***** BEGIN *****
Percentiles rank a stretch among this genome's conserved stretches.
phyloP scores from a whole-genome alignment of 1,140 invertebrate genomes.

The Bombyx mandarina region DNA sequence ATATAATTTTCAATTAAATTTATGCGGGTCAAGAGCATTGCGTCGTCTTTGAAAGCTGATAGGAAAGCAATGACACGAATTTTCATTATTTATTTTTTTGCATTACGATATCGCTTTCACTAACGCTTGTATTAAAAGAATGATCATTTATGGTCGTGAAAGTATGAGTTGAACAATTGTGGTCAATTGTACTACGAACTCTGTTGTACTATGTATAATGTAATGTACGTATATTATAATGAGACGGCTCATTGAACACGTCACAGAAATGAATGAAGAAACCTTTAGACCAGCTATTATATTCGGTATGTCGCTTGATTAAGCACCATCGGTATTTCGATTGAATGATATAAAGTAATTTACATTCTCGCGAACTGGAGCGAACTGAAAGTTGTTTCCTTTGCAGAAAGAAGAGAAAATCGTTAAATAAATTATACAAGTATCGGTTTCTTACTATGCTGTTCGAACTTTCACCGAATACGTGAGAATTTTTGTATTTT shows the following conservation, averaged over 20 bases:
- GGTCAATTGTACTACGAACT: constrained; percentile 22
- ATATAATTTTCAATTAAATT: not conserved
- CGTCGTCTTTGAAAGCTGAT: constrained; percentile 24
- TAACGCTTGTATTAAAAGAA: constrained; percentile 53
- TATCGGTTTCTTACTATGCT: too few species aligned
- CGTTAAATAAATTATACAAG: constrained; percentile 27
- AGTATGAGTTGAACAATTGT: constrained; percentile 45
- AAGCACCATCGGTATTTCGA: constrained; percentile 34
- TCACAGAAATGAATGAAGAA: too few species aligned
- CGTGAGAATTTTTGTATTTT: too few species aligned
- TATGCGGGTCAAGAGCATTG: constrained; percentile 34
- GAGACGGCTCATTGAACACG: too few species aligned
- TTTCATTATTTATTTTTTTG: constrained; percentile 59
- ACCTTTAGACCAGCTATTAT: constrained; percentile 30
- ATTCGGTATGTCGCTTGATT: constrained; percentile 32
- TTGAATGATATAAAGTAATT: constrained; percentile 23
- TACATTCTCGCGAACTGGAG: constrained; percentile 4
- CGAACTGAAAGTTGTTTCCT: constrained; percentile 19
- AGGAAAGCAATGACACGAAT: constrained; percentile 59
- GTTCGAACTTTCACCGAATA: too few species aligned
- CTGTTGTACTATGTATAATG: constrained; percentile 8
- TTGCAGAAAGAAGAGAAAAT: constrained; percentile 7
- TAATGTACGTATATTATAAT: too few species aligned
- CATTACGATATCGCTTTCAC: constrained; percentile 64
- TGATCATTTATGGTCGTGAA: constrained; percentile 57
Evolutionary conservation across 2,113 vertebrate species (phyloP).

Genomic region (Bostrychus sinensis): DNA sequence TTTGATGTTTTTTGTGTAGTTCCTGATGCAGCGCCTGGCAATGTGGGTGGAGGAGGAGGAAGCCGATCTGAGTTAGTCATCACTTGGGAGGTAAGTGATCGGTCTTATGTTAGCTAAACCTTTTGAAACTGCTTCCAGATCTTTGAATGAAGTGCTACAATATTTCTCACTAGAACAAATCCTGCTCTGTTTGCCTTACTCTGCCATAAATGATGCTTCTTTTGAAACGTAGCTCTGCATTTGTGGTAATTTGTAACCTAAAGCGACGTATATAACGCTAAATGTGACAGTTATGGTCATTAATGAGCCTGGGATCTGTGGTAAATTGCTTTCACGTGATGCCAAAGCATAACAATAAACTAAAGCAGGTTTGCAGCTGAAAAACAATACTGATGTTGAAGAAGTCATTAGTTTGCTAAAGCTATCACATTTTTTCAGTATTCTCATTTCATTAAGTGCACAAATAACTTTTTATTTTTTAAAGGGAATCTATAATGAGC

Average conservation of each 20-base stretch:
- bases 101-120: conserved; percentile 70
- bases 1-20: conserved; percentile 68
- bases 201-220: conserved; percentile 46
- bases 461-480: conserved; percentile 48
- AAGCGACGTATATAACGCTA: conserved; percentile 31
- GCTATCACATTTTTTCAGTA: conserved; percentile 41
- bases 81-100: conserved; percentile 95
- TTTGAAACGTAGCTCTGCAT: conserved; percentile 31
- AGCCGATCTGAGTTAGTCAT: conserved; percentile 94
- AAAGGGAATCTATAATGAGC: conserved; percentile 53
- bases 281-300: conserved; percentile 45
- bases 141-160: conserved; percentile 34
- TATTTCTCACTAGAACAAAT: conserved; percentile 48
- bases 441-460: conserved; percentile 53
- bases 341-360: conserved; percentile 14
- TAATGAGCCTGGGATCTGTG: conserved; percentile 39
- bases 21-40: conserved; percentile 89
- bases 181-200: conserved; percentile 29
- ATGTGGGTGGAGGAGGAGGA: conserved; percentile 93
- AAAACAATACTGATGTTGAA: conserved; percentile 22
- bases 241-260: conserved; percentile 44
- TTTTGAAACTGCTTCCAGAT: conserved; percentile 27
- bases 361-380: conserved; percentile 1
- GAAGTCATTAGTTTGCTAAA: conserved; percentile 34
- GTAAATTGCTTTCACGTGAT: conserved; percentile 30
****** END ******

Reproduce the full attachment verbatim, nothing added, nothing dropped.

Percentiles rank a stretch among this genome's conserved stretches.
phyloP scores from a whole-genome alignment of 1,140 invertebrate genomes.

The Bombyx mandarina region DNA sequence ATATAATTTTCAATTAAATTTATGCGGGTCAAGAGCATTGCGTCGTCTTTGAAAGCTGATAGGAAAGCAATGACACGAATTTTCATTATTTATTTTTTTGCATTACGATATCGCTTTCACTAACGCTTGTATTAAAAGAATGATCATTTATGGTCGTGAAAGTATGAGTTGAACAATTGTGGTCAATTGTACTACGAACTCTGTTGTACTATGTATAATGTAATGTACGTATATTATAATGAGACGGCTCATTGAACACGTCACAGAAATGAATGAAGAAACCTTTAGACCAGCTATTATATTCGGTATGTCGCTTGATTAAGCACCATCGGTATTTCGATTGAATGATATAAAGTAATTTACATTCTCGCGAACTGGAGCGAACTGAAAGTTGTTTCCTTTGCAGAAAGAAGAGAAAATCGTTAAATAAATTATACAAGTATCGGTTTCTTACTATGCTGTTCGAACTTTCACCGAATACGTGAGAATTTTTGTATTTT shows the following conservation, averaged over 20 bases:
- GGTCAATTGTACTACGAACT: constrained; percentile 22
- ATATAATTTTCAATTAAATT: not conserved
- CGTCGTCTTTGAAAGCTGAT: constrained; percentile 24
- TAACGCTTGTATTAAAAGAA: constrained; percentile 53
- TATCGGTTTCTTACTATGCT: too few species aligned
- CGTTAAATAAATTATACAAG: constrained; percentile 27
- AGTATGAGTTGAACAATTGT: constrained; percentile 45
- AAGCACCATCGGTATTTCGA: constrained; percentile 34
- TCACAGAAATGAATGAAGAA: too few species aligned
- CGTGAGAATTTTTGTATTTT: too few species aligned
- TATGCGGGTCAAGAGCATTG: constrained; percentile 34
- GAGACGGCTCATTGAACACG: too few species aligned
- TTTCATTATTTATTTTTTTG: constrained; percentile 59
- ACCTTTAGACCAGCTATTAT: constrained; percentile 30
- ATTCGGTATGTCGCTTGATT: constrained; percentile 32
- TTGAATGATATAAAGTAATT: constrained; percentile 23
- TACATTCTCGCGAACTGGAG: constrained; percentile 4
- CGAACTGAAAGTTGTTTCCT: constrained; percentile 19
- AGGAAAGCAATGACACGAAT: constrained; percentile 59
- GTTCGAACTTTCACCGAATA: too few species aligned
- CTGTTGTACTATGTATAATG: constrained; percentile 8
- TTGCAGAAAGAAGAGAAAAT: constrained; percentile 7
- TAATGTACGTATATTATAAT: too few species aligned
- CATTACGATATCGCTTTCAC: constrained; percentile 64
- TGATCATTTATGGTCGTGAA: constrained; percentile 57
Evolutionary conservation across 2,113 vertebrate species (phyloP).

Genomic region (Bostrychus sinensis): DNA sequence TTTGATGTTTTTTGTGTAGTTCCTGATGCAGCGCCTGGCAATGTGGGTGGAGGAGGAGGAAGCCGATCTGAGTTAGTCATCACTTGGGAGGTAAGTGATCGGTCTTATGTTAGCTAAACCTTTTGAAACTGCTTCCAGATCTTTGAATGAAGTGCTACAATATTTCTCACTAGAACAAATCCTGCTCTGTTTGCCTTACTCTGCCATAAATGATGCTTCTTTTGAAACGTAGCTCTGCATTTGTGGTAATTTGTAACCTAAAGCGACGTATATAACGCTAAATGTGACAGTTATGGTCATTAATGAGCCTGGGATCTGTGGTAAATTGCTTTCACGTGATGCCAAAGCATAACAATAAACTAAAGCAGGTTTGCAGCTGAAAAACAATACTGATGTTGAAGAAGTCATTAGTTTGCTAAAGCTATCACATTTTTTCAGTATTCTCATTTCATTAAGTGCACAAATAACTTTTTATTTTTTAAAGGGAATCTATAATGAGC

Average conservation of each 20-base stretch:
- bases 101-120: conserved; percentile 70
- bases 1-20: conserved; percentile 68
- bases 201-220: conserved; percentile 46
- bases 461-480: conserved; percentile 48
- AAGCGACGTATATAACGCTA: conserved; percentile 31
- GCTATCACATTTTTTCAGTA: conserved; percentile 41
- bases 81-100: conserved; percentile 95
- TTTGAAACGTAGCTCTGCAT: conserved; percentile 31
- AGCCGATCTGAGTTAGTCAT: conserved; percentile 94
- AAAGGGAATCTATAATGAGC: conserved; percentile 53
- bases 281-300: conserved; percentile 45
- bases 141-160: conserved; percentile 34
- TATTTCTCACTAGAACAAAT: conserved; percentile 48
- bases 441-460: conserved; percentile 53
- bases 341-360: conserved; percentile 14
- TAATGAGCCTGGGATCTGTG: conserved; percentile 39
- bases 21-40: conserved; percentile 89
- bases 181-200: conserved; percentile 29
- ATGTGGGTGGAGGAGGAGGA: conserved; percentile 93
- AAAACAATACTGATGTTGAA: conserved; percentile 22
- bases 241-260: conserved; percentile 44
- TTTTGAAACTGCTTCCAGAT: conserved; percentile 27
- bases 361-380: conserved; percentile 1
- GAAGTCATTAGTTTGCTAAA: conserved; percentile 34
- GTAAATTGCTTTCACGTGAT: conserved; percentile 30